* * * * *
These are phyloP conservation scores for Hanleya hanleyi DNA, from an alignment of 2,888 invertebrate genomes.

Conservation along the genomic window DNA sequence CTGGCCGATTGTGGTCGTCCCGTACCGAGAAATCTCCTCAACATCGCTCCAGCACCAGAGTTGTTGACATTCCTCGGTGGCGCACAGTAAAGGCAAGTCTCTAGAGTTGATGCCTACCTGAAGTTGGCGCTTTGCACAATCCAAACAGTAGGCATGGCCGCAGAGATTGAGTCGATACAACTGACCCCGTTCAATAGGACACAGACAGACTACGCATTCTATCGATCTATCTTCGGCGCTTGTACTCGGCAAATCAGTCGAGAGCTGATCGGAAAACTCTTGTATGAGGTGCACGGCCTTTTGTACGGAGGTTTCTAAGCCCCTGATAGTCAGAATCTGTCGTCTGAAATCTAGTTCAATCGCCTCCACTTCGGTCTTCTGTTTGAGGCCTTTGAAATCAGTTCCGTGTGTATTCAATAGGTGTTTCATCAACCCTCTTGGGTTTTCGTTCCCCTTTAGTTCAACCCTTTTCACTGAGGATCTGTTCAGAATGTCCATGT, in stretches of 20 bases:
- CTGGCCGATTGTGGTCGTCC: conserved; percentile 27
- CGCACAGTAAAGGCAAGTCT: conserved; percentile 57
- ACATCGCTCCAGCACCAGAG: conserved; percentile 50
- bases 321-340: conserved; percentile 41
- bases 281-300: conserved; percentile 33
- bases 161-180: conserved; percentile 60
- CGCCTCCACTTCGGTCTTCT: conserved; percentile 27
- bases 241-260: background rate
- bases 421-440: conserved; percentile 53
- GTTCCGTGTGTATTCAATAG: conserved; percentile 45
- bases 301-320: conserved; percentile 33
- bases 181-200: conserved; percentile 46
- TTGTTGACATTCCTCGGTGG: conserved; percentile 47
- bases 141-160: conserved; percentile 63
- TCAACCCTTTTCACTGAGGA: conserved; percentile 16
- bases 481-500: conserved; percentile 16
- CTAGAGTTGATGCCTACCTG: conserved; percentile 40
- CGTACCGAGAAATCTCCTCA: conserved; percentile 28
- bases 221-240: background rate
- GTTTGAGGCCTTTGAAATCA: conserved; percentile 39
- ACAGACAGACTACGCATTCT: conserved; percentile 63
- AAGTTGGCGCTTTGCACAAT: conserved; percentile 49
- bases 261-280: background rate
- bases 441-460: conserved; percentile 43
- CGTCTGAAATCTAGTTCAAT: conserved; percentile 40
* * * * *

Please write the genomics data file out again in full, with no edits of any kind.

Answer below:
These are phyloP conservation scores for Hanleya hanleyi DNA, from an alignment of 2,888 invertebrate genomes.

Conservation along the genomic window DNA sequence CTGGCCGATTGTGGTCGTCCCGTACCGAGAAATCTCCTCAACATCGCTCCAGCACCAGAGTTGTTGACATTCCTCGGTGGCGCACAGTAAAGGCAAGTCTCTAGAGTTGATGCCTACCTGAAGTTGGCGCTTTGCACAATCCAAACAGTAGGCATGGCCGCAGAGATTGAGTCGATACAACTGACCCCGTTCAATAGGACACAGACAGACTACGCATTCTATCGATCTATCTTCGGCGCTTGTACTCGGCAAATCAGTCGAGAGCTGATCGGAAAACTCTTGTATGAGGTGCACGGCCTTTTGTACGGAGGTTTCTAAGCCCCTGATAGTCAGAATCTGTCGTCTGAAATCTAGTTCAATCGCCTCCACTTCGGTCTTCTGTTTGAGGCCTTTGAAATCAGTTCCGTGTGTATTCAATAGGTGTTTCATCAACCCTCTTGGGTTTTCGTTCCCCTTTAGTTCAACCCTTTTCACTGAGGATCTGTTCAGAATGTCCATGT, in stretches of 20 bases:
- CTGGCCGATTGTGGTCGTCC: conserved; percentile 27
- CGCACAGTAAAGGCAAGTCT: conserved; percentile 57
- ACATCGCTCCAGCACCAGAG: conserved; percentile 50
- bases 321-340: conserved; percentile 41
- bases 281-300: conserved; percentile 33
- bases 161-180: conserved; percentile 60
- CGCCTCCACTTCGGTCTTCT: conserved; percentile 27
- bases 241-260: background rate
- bases 421-440: conserved; percentile 53
- GTTCCGTGTGTATTCAATAG: conserved; percentile 45
- bases 301-320: conserved; percentile 33
- bases 181-200: conserved; percentile 46
- TTGTTGACATTCCTCGGTGG: conserved; percentile 47
- bases 141-160: conserved; percentile 63
- TCAACCCTTTTCACTGAGGA: conserved; percentile 16
- bases 481-500: conserved; percentile 16
- CTAGAGTTGATGCCTACCTG: conserved; percentile 40
- CGTACCGAGAAATCTCCTCA: conserved; percentile 28
- bases 221-240: background rate
- GTTTGAGGCCTTTGAAATCA: conserved; percentile 39
- ACAGACAGACTACGCATTCT: conserved; percentile 63
- AAGTTGGCGCTTTGCACAAT: conserved; percentile 49
- bases 261-280: background rate
- bases 441-460: conserved; percentile 43
- CGTCTGAAATCTAGTTCAAT: conserved; percentile 40